THE HUMAN SEASONS

- By John Keats
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John Keats (31 October 1795 – 23 February 1821) was an English poet prominent in the second generation of Romantic poets, with Lord Byron and Percy Bysshe Shelley, although his poems were in publication for only four years before he died of tuberculosis at the age of 25.[1] They were indifferently received by critics in his lifetime, but his fame grew rapidly after his death.[2] By the end of the century he had been placed in the canon of English literature and become the inspiration for the Pre-Raphaelite Brotherhood, with a strong influence on many writers; the Encyclopædia Britannica described one ode as "one of the final masterpieces". Jorge Luis Borges called his first encounter with Keats's work an experience that he felt all of his life.[3] It had a style "heavily loaded with sensualities", notably in the series of odes. Typically of the Romantics, he accentuated extreme emotion through emphasis on natural imagery. Today his poems and letters remain among the most popular and analysed in English literature. Especially acclaimed are "Ode to a Nightingale", "Ode on a Grecian Urn", "Sleep and Poetry" and the sonnet "On First Looking into Chapman's Homer". John Keats was born in Moorgate, London, on 31 October 1795 to Thomas Keats and his wife, Frances Jennings. There is little evidence of his exact birthplace. Although Keats and his family seem to have marked his birthday on 29 October, baptism records give the date as the 31st.[4][5] He was the eldest of four surviving children; his younger siblings were George (1797–1841), Thomas (1799–1818), and Frances Mary "Fanny" (1803–1889) who eventually married Spanish author Valentín Llanos Gutiérrez.[6] Another son was lost in infancy. His father first worked as a hostler[7] at the stables attached to the Swan and Hoop Inn, an establishment he later managed, and where the growing family lived for some years. Keats believed that he was born at the inn, a birthplace of humble origins, but there is no evidence to support his belief.[5] The Globe pub now occupies the site (2012), a few yards from the modern-day Moorgate station.[8] He was baptised at St Botolph-without-Bishopsgate, and sent to a local dame school as a child.[4][9]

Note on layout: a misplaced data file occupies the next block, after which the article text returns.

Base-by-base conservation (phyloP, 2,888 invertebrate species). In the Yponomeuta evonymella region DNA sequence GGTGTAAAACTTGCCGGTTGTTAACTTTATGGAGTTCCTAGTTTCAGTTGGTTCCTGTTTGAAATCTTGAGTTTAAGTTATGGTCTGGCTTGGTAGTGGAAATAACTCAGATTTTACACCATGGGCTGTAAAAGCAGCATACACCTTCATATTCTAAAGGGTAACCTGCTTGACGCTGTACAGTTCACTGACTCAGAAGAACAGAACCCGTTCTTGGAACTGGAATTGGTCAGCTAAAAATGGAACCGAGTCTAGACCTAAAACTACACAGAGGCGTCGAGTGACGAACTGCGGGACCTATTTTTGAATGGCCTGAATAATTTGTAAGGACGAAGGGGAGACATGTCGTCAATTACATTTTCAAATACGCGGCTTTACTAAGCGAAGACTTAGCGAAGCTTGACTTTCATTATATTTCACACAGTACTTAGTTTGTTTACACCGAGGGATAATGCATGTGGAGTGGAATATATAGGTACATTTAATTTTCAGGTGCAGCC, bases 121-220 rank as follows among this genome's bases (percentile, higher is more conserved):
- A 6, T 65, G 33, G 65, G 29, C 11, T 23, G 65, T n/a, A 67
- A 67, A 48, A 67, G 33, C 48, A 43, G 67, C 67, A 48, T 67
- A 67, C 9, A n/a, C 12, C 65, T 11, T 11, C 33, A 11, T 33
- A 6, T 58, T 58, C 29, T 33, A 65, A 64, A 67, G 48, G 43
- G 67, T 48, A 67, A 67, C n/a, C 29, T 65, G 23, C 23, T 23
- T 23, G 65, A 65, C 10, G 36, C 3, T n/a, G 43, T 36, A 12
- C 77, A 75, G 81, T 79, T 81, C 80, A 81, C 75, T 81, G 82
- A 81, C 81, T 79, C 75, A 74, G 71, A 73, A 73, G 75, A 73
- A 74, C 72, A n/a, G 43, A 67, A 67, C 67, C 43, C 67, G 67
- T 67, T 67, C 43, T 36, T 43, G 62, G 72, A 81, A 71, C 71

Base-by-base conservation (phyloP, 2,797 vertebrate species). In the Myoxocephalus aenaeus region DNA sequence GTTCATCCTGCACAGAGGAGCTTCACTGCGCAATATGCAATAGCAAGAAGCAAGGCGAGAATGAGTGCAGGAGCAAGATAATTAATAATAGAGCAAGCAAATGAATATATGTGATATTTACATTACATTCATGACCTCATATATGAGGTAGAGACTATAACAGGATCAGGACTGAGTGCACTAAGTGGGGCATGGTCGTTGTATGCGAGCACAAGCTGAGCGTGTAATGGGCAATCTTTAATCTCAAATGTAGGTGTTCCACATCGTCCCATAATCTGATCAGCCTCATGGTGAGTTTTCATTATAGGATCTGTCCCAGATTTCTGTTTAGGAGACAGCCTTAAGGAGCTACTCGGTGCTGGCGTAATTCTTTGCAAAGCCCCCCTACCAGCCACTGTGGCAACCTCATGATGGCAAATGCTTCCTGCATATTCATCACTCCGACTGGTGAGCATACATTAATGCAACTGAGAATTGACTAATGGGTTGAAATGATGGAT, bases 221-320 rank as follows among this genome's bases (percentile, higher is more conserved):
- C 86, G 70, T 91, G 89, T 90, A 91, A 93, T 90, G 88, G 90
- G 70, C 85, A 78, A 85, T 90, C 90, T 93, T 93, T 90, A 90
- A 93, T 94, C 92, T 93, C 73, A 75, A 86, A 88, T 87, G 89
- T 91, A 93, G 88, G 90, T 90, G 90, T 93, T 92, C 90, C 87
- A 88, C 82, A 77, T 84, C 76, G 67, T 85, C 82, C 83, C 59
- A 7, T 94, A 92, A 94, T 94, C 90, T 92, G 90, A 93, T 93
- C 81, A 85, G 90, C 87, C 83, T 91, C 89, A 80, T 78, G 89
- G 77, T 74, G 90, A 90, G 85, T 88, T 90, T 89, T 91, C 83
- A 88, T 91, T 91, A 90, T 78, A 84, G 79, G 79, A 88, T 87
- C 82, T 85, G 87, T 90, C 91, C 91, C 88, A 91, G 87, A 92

THE HUMAN SEASONS

"Four Seasons - Longbridge Road" by joiseyshowaa is licensed under CC by-SA 2.0.

Four Seasons fill the measure of the year;
There are four seasons in the mind of man:
He has his lusty Spring, when fancy clear
Takes in all beauty with an easy span
He has his Summer, when luxuriously
Spring's honied cud of youthful thought he loves
To ruminate, and by such dreaming high
Is nearest unto heaven: quiet coves
His soul has in its Autumn, when his wings
He furleth close; contented so to look
On mists in idleness - to let fair things
Pass by unheeded as a threshold brook.
He has his Winter too of pale misfeature,
Or else he would forego his mortal nature.

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Additional Information:

Words: 109

Unique Words : 80

Sentences : 2

Reading Time : 0:29

Noun : 36

Conjunction : 6

Adverb : 6

Interjection : 0

Adjective : 12

Pronoun : 13

Verb : 15

Preposition : 17

Letter Count : 451

Sentiment : Neutral (Slightly Positive)

Tone : Conversational

Difficult Words : 31

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